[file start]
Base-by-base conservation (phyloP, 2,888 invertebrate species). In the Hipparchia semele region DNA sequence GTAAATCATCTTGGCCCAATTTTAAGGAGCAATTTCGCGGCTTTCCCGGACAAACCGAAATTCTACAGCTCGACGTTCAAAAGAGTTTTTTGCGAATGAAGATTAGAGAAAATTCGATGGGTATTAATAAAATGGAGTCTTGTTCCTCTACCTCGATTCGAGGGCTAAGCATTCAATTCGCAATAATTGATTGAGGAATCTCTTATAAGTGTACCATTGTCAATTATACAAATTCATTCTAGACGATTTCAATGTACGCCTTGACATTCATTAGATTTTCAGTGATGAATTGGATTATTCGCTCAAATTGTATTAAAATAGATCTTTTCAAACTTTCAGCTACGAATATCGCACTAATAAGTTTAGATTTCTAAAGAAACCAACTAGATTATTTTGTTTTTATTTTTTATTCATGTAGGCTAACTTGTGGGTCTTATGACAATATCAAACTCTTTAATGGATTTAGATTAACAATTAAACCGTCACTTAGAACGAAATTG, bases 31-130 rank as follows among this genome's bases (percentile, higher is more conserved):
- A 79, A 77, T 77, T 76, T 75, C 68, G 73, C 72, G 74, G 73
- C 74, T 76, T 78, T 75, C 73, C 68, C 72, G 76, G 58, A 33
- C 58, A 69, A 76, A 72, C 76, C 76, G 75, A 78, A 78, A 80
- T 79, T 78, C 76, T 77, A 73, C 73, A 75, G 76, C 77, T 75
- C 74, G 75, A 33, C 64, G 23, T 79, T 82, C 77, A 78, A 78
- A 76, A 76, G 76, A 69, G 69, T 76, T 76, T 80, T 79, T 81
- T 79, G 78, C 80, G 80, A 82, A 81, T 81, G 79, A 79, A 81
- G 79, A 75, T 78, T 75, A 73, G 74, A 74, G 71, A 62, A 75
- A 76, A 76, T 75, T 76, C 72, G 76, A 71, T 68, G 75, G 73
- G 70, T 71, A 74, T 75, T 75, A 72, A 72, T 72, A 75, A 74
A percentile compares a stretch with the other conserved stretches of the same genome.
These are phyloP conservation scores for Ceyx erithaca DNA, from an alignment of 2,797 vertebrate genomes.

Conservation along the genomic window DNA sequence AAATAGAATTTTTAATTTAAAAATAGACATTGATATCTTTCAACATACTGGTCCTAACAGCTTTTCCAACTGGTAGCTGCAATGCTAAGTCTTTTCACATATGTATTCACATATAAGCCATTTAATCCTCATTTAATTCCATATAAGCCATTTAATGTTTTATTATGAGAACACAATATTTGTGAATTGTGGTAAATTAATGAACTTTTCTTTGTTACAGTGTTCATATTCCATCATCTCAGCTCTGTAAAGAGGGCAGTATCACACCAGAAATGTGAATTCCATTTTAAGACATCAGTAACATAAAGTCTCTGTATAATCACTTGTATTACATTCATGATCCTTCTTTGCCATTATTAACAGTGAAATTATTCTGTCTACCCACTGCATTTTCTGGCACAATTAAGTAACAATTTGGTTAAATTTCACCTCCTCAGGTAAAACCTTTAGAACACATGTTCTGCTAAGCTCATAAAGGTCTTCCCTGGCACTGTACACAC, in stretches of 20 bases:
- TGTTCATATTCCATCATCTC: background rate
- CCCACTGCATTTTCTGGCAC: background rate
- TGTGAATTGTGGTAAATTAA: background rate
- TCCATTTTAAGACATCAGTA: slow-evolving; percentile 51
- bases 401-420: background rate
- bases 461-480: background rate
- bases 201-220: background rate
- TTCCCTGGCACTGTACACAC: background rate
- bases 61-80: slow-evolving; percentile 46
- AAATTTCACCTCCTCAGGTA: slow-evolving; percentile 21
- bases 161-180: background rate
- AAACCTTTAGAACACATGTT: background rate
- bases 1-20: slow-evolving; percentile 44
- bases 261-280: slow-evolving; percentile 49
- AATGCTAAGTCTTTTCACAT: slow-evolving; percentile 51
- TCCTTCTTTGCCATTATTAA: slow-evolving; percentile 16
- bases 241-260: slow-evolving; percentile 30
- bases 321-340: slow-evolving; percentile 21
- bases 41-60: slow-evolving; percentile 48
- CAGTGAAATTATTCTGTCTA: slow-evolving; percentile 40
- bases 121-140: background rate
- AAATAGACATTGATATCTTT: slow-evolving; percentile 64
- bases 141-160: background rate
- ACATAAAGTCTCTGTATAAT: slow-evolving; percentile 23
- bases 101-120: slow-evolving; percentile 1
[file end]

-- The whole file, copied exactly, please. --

Base-by-base conservation (phyloP, 2,888 invertebrate species). In the Hipparchia semele region DNA sequence GTAAATCATCTTGGCCCAATTTTAAGGAGCAATTTCGCGGCTTTCCCGGACAAACCGAAATTCTACAGCTCGACGTTCAAAAGAGTTTTTTGCGAATGAAGATTAGAGAAAATTCGATGGGTATTAATAAAATGGAGTCTTGTTCCTCTACCTCGATTCGAGGGCTAAGCATTCAATTCGCAATAATTGATTGAGGAATCTCTTATAAGTGTACCATTGTCAATTATACAAATTCATTCTAGACGATTTCAATGTACGCCTTGACATTCATTAGATTTTCAGTGATGAATTGGATTATTCGCTCAAATTGTATTAAAATAGATCTTTTCAAACTTTCAGCTACGAATATCGCACTAATAAGTTTAGATTTCTAAAGAAACCAACTAGATTATTTTGTTTTTATTTTTTATTCATGTAGGCTAACTTGTGGGTCTTATGACAATATCAAACTCTTTAATGGATTTAGATTAACAATTAAACCGTCACTTAGAACGAAATTG, bases 31-130 rank as follows among this genome's bases (percentile, higher is more conserved):
- A 79, A 77, T 77, T 76, T 75, C 68, G 73, C 72, G 74, G 73
- C 74, T 76, T 78, T 75, C 73, C 68, C 72, G 76, G 58, A 33
- C 58, A 69, A 76, A 72, C 76, C 76, G 75, A 78, A 78, A 80
- T 79, T 78, C 76, T 77, A 73, C 73, A 75, G 76, C 77, T 75
- C 74, G 75, A 33, C 64, G 23, T 79, T 82, C 77, A 78, A 78
- A 76, A 76, G 76, A 69, G 69, T 76, T 76, T 80, T 79, T 81
- T 79, G 78, C 80, G 80, A 82, A 81, T 81, G 79, A 79, A 81
- G 79, A 75, T 78, T 75, A 73, G 74, A 74, G 71, A 62, A 75
- A 76, A 76, T 75, T 76, C 72, G 76, A 71, T 68, G 75, G 73
- G 70, T 71, A 74, T 75, T 75, A 72, A 72, T 72, A 75, A 74
A percentile compares a stretch with the other conserved stretches of the same genome.
These are phyloP conservation scores for Ceyx erithaca DNA, from an alignment of 2,797 vertebrate genomes.

Conservation along the genomic window DNA sequence AAATAGAATTTTTAATTTAAAAATAGACATTGATATCTTTCAACATACTGGTCCTAACAGCTTTTCCAACTGGTAGCTGCAATGCTAAGTCTTTTCACATATGTATTCACATATAAGCCATTTAATCCTCATTTAATTCCATATAAGCCATTTAATGTTTTATTATGAGAACACAATATTTGTGAATTGTGGTAAATTAATGAACTTTTCTTTGTTACAGTGTTCATATTCCATCATCTCAGCTCTGTAAAGAGGGCAGTATCACACCAGAAATGTGAATTCCATTTTAAGACATCAGTAACATAAAGTCTCTGTATAATCACTTGTATTACATTCATGATCCTTCTTTGCCATTATTAACAGTGAAATTATTCTGTCTACCCACTGCATTTTCTGGCACAATTAAGTAACAATTTGGTTAAATTTCACCTCCTCAGGTAAAACCTTTAGAACACATGTTCTGCTAAGCTCATAAAGGTCTTCCCTGGCACTGTACACAC, in stretches of 20 bases:
- TGTTCATATTCCATCATCTC: background rate
- CCCACTGCATTTTCTGGCAC: background rate
- TGTGAATTGTGGTAAATTAA: background rate
- TCCATTTTAAGACATCAGTA: slow-evolving; percentile 51
- bases 401-420: background rate
- bases 461-480: background rate
- bases 201-220: background rate
- TTCCCTGGCACTGTACACAC: background rate
- bases 61-80: slow-evolving; percentile 46
- AAATTTCACCTCCTCAGGTA: slow-evolving; percentile 21
- bases 161-180: background rate
- AAACCTTTAGAACACATGTT: background rate
- bases 1-20: slow-evolving; percentile 44
- bases 261-280: slow-evolving; percentile 49
- AATGCTAAGTCTTTTCACAT: slow-evolving; percentile 51
- TCCTTCTTTGCCATTATTAA: slow-evolving; percentile 16
- bases 241-260: slow-evolving; percentile 30
- bases 321-340: slow-evolving; percentile 21
- bases 41-60: slow-evolving; percentile 48
- CAGTGAAATTATTCTGTCTA: slow-evolving; percentile 40
- bases 121-140: background rate
- AAATAGACATTGATATCTTT: slow-evolving; percentile 64
- bases 141-160: background rate
- ACATAAAGTCTCTGTATAAT: slow-evolving; percentile 23
- bases 101-120: slow-evolving; percentile 1